Global monetary policy convergence
The big focus this week is on whether the Fed will either hike rates, announce Quantitative Tighening (QT) aka balance sheet normalization, do both, or do nothing.... but a bigger set of trends are playing out at a global level in the monetary policy space.
The key chart in this article came from a previous edition of the Weekly Macro Themes report, and shows the trend toward global monetary policy convergence.
At a global GDP weighted level, the composite monetary policy rate has been drifting steadily downwards as easing in emerging markets has offset nascent policy normalization in developed economies.
Within emerging markets the first wave of easing was the Asian economies such as China, and more recently it's the commodity producers such as Brazil, Russia, and South Africa - who've experienced more stable currencies and thus have had less of an imperative to defend their currencies with high interest rates.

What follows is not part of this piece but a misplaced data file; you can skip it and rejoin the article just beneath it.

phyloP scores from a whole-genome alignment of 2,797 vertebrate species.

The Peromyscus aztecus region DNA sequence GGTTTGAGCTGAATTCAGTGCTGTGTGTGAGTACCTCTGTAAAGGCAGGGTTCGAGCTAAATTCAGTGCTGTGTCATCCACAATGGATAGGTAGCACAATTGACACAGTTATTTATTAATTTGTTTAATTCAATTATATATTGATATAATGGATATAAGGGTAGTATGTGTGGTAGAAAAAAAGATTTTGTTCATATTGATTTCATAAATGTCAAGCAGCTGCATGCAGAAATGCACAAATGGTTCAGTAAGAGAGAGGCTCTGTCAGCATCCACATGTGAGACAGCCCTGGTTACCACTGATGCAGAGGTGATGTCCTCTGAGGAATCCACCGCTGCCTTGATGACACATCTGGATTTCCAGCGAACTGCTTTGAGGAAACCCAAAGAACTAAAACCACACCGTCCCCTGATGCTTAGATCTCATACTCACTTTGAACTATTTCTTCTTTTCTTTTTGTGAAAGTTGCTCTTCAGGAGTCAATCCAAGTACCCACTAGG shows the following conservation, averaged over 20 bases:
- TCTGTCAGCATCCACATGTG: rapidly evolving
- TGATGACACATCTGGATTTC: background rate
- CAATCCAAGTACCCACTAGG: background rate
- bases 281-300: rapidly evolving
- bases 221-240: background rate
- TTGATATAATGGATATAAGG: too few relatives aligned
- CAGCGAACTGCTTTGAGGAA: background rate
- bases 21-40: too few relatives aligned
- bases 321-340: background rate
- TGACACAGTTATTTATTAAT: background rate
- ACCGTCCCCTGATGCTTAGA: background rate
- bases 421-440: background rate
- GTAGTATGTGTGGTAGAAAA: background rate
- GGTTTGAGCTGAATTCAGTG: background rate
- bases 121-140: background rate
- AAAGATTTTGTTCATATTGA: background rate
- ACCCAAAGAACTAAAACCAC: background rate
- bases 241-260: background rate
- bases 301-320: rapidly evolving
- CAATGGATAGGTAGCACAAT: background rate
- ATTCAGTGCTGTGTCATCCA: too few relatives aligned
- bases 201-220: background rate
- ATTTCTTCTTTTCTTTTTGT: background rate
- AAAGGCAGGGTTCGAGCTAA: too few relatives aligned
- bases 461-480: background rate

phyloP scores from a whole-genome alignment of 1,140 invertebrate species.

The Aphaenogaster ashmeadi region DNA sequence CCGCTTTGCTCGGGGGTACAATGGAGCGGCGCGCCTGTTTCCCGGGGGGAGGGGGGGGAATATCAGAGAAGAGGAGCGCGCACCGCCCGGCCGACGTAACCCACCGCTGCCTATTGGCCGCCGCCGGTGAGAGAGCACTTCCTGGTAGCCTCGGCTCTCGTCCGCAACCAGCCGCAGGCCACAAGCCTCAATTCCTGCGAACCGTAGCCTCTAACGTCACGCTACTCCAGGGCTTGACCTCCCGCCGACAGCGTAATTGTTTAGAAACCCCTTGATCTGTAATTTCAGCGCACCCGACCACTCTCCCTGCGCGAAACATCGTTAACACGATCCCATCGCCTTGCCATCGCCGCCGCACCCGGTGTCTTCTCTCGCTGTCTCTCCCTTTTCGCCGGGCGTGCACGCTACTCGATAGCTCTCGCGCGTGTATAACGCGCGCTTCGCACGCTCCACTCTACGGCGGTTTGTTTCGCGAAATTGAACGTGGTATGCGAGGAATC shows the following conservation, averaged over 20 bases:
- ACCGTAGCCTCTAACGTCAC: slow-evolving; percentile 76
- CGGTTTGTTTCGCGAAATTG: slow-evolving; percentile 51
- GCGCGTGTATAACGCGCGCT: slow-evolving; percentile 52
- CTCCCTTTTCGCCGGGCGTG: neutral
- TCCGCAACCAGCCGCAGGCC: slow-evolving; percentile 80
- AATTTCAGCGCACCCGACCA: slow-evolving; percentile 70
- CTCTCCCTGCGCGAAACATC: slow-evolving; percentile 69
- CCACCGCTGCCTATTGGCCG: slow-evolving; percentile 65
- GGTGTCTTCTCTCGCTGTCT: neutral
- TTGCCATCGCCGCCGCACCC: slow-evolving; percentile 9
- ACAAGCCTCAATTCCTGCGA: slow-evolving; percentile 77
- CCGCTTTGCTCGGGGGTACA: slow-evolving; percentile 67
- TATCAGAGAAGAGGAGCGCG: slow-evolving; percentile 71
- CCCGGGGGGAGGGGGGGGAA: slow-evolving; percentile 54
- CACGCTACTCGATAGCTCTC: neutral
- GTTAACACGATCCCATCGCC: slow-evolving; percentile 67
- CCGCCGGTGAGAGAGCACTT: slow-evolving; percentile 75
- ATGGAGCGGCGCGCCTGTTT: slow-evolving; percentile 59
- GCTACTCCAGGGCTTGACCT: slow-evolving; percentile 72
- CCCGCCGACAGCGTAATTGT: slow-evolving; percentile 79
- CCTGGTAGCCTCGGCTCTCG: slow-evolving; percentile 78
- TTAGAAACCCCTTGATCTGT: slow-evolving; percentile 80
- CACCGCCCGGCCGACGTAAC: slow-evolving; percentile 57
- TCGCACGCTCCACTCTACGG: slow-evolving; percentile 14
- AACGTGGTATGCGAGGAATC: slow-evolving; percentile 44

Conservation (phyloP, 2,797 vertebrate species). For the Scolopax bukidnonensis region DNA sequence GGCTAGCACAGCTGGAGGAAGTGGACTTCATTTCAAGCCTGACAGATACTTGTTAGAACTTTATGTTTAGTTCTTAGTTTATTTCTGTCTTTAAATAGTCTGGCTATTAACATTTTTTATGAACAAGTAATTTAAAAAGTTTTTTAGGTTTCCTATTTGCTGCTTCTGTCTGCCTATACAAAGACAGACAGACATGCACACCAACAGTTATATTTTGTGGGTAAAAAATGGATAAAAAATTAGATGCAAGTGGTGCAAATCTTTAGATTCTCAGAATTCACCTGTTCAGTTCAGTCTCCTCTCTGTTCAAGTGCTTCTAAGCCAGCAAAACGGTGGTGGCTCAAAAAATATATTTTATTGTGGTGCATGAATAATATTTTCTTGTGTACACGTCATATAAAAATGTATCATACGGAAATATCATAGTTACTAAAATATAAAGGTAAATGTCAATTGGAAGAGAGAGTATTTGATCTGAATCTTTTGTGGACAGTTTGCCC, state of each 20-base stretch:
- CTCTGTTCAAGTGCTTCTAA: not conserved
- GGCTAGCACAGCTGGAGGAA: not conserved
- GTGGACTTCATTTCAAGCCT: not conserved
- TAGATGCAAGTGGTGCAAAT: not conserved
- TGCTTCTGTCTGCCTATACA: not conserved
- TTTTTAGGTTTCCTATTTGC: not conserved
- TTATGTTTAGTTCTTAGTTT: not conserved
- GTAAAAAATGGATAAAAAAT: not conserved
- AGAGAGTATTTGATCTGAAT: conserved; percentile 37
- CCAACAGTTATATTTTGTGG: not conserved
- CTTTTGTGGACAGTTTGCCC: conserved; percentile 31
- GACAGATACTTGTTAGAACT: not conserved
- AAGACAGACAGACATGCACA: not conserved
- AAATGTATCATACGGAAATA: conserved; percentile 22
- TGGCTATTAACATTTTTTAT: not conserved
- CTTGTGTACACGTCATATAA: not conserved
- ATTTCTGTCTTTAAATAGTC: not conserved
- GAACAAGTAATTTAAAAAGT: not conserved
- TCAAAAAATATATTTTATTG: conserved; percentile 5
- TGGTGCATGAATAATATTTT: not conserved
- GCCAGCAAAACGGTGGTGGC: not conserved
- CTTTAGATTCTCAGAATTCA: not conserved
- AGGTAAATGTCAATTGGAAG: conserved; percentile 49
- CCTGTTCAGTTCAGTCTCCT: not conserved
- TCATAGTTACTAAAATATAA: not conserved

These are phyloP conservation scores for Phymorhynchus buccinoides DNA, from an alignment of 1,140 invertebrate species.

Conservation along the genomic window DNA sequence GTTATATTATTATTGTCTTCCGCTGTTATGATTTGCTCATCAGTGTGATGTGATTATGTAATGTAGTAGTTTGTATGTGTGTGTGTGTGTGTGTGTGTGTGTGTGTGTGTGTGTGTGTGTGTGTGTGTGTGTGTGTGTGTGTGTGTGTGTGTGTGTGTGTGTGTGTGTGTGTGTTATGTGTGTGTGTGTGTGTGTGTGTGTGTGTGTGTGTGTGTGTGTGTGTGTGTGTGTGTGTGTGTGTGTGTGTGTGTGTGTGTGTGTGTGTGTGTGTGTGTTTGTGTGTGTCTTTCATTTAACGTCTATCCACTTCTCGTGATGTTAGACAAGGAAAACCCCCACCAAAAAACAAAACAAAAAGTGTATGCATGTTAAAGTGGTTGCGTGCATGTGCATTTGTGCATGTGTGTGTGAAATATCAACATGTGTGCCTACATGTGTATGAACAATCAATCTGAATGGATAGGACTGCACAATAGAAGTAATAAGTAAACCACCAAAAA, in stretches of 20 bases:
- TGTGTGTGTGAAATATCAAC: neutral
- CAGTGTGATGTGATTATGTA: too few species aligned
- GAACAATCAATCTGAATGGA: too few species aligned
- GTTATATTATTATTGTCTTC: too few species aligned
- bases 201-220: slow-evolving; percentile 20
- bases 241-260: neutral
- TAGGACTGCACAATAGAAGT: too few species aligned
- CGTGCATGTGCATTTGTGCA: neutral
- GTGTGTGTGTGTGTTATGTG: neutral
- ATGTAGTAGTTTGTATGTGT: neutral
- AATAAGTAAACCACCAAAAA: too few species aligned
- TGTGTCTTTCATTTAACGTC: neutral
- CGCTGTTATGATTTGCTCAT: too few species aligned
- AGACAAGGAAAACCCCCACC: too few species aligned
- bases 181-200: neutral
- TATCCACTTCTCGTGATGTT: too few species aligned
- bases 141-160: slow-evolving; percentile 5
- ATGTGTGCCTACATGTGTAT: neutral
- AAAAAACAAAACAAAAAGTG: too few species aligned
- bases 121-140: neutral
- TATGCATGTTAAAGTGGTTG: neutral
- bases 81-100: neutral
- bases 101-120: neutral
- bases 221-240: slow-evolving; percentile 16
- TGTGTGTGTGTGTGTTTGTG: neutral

But the main point is that at an aggregate level emerging market economies are net-cutting interest rates, and historically this has had a stimulatory effect on growth in emerging market economies.
At the same time the monetary tides are turning in developed economies: monetary policy normalization is now well underway in America, and Canada is now also hiking rates, and the ECB has probably reached a turning point in its easing program.
The result is convergence in global monetary policy rates, and on balance actually a lower global GDP weighted policy rate as the easing in emerging markets offsets the tightening in developed economies. At a global level this should mean a net-positive impulse to growth but it also may create some divergences in economic performance and is sure to result in more differentiated opportunities across global markets. So this is likely to be a key theme for investors.
This article originally appeared as a submission at See It Market
Follow us on: